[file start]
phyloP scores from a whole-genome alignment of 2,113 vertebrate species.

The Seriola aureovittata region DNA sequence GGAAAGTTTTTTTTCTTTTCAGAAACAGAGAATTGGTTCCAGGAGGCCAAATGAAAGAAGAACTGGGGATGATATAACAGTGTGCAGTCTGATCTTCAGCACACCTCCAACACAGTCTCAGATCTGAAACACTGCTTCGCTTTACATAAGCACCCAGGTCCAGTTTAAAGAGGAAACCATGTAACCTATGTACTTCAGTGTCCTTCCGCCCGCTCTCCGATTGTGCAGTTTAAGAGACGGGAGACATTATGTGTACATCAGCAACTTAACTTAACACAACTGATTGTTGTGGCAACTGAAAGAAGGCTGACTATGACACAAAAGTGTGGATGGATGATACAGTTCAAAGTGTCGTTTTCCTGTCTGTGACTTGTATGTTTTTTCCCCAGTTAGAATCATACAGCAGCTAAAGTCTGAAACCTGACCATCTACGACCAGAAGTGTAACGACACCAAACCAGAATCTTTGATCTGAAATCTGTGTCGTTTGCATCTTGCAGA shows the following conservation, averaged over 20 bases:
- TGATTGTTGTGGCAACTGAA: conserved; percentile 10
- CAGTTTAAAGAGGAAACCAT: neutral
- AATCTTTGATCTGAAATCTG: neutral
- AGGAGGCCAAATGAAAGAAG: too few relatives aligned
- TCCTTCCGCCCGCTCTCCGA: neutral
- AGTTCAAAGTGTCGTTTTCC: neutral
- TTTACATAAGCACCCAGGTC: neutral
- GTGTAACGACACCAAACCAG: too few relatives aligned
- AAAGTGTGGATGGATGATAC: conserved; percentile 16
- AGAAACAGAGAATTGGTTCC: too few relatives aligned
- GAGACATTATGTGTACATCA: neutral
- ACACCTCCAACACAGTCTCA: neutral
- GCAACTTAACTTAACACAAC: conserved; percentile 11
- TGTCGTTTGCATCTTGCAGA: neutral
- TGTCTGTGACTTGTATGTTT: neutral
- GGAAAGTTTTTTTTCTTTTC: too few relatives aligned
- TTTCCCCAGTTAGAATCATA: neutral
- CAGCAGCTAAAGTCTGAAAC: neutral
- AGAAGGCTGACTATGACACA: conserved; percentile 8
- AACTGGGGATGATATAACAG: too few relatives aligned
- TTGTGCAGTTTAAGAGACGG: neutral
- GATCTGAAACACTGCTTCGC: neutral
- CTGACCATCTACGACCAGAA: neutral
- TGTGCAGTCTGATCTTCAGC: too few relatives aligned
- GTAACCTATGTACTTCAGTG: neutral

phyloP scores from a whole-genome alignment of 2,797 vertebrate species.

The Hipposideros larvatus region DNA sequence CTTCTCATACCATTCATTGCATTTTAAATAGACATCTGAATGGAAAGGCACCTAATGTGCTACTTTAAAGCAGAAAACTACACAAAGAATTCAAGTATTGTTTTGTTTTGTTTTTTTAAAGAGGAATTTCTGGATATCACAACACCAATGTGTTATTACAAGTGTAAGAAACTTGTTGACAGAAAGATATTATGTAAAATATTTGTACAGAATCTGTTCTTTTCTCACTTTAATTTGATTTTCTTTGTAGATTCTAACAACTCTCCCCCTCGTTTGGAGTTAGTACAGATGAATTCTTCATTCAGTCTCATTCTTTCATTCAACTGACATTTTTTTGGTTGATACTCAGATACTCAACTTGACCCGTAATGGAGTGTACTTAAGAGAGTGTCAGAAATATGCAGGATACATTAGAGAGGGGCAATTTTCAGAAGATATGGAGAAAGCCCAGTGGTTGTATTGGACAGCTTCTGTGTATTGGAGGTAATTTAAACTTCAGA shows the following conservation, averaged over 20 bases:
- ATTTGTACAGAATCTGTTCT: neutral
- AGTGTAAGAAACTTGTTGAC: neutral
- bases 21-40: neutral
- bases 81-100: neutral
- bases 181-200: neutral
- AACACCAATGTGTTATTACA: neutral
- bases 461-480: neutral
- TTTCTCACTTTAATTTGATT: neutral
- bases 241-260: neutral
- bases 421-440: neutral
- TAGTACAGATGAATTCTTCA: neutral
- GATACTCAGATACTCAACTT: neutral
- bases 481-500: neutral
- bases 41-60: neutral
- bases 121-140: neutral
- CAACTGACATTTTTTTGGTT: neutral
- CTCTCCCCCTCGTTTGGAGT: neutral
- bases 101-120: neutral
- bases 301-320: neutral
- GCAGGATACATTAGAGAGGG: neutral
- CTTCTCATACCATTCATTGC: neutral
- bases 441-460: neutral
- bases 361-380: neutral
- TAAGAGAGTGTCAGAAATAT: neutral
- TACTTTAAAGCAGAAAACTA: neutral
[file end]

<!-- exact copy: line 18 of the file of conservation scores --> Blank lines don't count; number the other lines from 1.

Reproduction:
- GGAAAGTTTTTTTTCTTTTC: too few relatives aligned